NIDA scientists and grantees bring brain science to life in these video interviews conducted at NIDA's 2012 Frontiers in Science mini convention at the Society for Neuroscience meeting in Washington, D.C. Learn about their research in their own words.
Video length: 4:05
Dr. Nora Volkow speaking:
What excites me most about the brain science is the opportunity to try to understand what makes us uniquely human, what drives our behaviors, how we respond to others.
Of all of the objects that we know in the universe, probably the most complex is the human brain, and yet, each one of us is privileged to have one of those organs, and therefore, the big challenge is to understand how it works.
The field of neuroscience is fantastic, and the field of substance abuse, in particular, is a unique one because it allows you to do a model via in the animal model the use of a drug that specifically changes the way that the brain function on areas involved with motivation, drive, self-control, and in the humans you have the opportunity to understand how exposure to drugs can ultimately affect the basis of what we call control and self-regulation and free will.
And that's what's so extraordinary, exciting, because what we do -- a lot of things that we do require the motivation and the drive to do them, and that is the circuit that is fundamental for the process of drug addiction, so that the insights that we get by studying drugs of abuse or by investigating patients who have unfortunately become addicted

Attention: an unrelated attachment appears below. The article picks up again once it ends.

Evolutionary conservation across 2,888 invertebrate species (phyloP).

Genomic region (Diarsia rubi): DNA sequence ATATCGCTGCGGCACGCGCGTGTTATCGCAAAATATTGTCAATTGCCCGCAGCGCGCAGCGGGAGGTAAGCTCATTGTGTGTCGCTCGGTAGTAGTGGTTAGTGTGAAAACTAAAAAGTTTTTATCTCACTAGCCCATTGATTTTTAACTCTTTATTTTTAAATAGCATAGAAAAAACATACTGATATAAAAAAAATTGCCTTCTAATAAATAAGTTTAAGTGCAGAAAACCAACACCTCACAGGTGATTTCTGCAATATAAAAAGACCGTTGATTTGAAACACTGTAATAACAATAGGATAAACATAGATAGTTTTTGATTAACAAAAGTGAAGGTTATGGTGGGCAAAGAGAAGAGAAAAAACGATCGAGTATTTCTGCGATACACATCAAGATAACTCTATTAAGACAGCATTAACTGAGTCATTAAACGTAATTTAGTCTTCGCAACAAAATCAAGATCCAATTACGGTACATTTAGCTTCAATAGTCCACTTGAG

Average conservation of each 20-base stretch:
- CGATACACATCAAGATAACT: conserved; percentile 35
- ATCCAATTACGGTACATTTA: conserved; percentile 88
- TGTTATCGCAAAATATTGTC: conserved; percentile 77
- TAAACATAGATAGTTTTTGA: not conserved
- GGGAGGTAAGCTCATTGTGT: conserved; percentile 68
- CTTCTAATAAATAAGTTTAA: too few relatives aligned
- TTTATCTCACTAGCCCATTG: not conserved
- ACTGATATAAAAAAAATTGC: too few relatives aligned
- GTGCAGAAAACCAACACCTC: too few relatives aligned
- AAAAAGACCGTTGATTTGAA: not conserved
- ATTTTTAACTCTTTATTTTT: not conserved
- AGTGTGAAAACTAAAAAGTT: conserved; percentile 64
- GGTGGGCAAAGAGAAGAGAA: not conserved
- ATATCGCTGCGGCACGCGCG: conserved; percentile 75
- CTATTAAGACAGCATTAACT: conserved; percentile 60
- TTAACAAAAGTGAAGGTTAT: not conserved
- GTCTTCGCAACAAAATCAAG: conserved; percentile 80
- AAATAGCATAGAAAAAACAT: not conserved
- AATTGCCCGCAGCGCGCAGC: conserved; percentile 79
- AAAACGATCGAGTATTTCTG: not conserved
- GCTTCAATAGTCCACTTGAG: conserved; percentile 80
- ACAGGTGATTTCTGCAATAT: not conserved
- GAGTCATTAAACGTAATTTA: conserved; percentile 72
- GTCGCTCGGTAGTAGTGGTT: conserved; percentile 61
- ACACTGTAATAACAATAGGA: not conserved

We're gaining an understanding of basic functions of what makes you uniquely human beings.
Brain science has told us an enormous amount.
To start with, we now understand why certain drugs, and not others, for example, can produce addiction, and that relates to their ability to directly or indirectly activate a reward centers that are modulated, among others, by dopamine, but we've also started to understand what are the changes in the brain associated with repeated drug use, that are ultimately lose -- lead to the loss of self control and the compulsive intake that characterizes addiction.
And what's interesting is in the process of understanding what are the circuits involved with the loss of control in addiction, we've also started to understand what is the neurobiology underlying not just self control, but in the process, the context of free will.
The ability to want to do something and be able to carry it through, or the ability to stop something and be able to inhibit.
NIDA's neuroscience priorities are very ambitious.
Number one, to develop the science that will allow us to better understand the mechanisms that lead to vulnerability for drug experimentation and ultimately for the transition from experimentation to addiction such that we can develop better prevention strategies.
The other one relates, also, to the knowledge that will allow us to understand what are the genetic, epigenetic molecular circuitry and social-level constructs that drives the transition from drug intake that is control to drug intake that is automatic and compulsive in addiction, such that we can develop better treatments, and that entails both behavioral interventions that can help
remediate some of the changes produced by drugs, but also medications that will also help us accelerate the recovery of the brain so that it can go back to its state where it can
regulate and control that desire to take drugs.